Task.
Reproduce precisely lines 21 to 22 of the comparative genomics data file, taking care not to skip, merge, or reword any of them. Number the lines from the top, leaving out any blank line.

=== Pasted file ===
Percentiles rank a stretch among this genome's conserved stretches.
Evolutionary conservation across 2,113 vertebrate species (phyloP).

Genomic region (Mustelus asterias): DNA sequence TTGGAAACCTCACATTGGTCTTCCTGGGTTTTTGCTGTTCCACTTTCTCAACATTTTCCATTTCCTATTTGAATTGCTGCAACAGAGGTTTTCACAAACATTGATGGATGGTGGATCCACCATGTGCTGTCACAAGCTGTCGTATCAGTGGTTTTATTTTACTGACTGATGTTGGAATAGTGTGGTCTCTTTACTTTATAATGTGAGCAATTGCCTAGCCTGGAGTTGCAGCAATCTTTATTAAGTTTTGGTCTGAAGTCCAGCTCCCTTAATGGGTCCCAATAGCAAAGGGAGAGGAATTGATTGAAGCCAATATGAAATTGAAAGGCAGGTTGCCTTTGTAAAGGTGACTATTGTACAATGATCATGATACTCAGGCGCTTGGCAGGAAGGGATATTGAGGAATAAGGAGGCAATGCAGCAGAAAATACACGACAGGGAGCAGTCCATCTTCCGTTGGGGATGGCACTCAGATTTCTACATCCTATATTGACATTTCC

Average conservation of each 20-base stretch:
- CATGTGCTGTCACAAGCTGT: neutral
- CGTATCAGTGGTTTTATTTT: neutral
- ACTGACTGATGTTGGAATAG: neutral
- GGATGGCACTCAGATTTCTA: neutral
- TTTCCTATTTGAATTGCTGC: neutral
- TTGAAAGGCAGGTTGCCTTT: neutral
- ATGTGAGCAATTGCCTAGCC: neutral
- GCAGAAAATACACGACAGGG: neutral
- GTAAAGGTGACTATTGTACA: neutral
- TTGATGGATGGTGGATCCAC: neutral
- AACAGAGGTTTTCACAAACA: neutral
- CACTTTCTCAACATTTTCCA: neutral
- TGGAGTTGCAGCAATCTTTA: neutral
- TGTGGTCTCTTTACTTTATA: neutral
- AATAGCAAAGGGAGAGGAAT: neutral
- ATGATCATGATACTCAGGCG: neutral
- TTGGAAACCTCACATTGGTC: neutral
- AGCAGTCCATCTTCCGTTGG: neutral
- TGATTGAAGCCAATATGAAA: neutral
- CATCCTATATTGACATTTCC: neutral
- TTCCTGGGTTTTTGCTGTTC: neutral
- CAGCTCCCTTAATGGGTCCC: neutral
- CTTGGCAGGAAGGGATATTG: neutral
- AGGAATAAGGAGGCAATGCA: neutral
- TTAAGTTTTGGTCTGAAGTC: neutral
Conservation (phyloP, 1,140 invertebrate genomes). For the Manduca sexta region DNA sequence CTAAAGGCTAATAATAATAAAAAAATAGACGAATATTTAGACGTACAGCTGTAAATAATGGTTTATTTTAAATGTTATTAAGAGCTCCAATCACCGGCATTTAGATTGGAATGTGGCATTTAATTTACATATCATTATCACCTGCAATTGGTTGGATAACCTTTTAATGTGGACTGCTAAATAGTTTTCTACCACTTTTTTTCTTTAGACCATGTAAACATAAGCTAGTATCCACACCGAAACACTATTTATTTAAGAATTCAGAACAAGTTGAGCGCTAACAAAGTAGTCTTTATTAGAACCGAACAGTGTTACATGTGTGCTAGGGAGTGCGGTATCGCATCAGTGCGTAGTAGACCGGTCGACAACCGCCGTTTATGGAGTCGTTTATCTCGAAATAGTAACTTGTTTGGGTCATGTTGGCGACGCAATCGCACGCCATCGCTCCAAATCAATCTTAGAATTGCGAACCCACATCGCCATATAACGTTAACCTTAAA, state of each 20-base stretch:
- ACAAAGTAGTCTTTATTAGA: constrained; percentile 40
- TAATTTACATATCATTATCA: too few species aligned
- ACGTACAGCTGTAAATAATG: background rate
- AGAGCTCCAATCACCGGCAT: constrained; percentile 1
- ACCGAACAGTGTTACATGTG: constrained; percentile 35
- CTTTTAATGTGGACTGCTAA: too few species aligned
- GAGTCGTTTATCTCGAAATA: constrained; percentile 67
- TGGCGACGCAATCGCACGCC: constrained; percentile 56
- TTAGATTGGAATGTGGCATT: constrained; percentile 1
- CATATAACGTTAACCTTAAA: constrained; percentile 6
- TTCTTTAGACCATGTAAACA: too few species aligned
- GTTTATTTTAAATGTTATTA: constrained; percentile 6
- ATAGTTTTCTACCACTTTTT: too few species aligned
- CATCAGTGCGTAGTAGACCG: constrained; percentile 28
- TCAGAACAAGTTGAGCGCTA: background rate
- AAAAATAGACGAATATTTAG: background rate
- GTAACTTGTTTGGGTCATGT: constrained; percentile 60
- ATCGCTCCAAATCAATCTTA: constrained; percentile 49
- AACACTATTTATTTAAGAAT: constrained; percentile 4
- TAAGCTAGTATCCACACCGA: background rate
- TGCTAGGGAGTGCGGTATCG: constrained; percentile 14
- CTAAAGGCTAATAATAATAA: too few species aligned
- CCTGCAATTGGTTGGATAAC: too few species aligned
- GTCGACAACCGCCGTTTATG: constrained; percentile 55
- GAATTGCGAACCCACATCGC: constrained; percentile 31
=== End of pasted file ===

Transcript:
- TTGGAAACCTCACATTGGTC: neutral
- AGCAGTCCATCTTCCGTTGG: neutral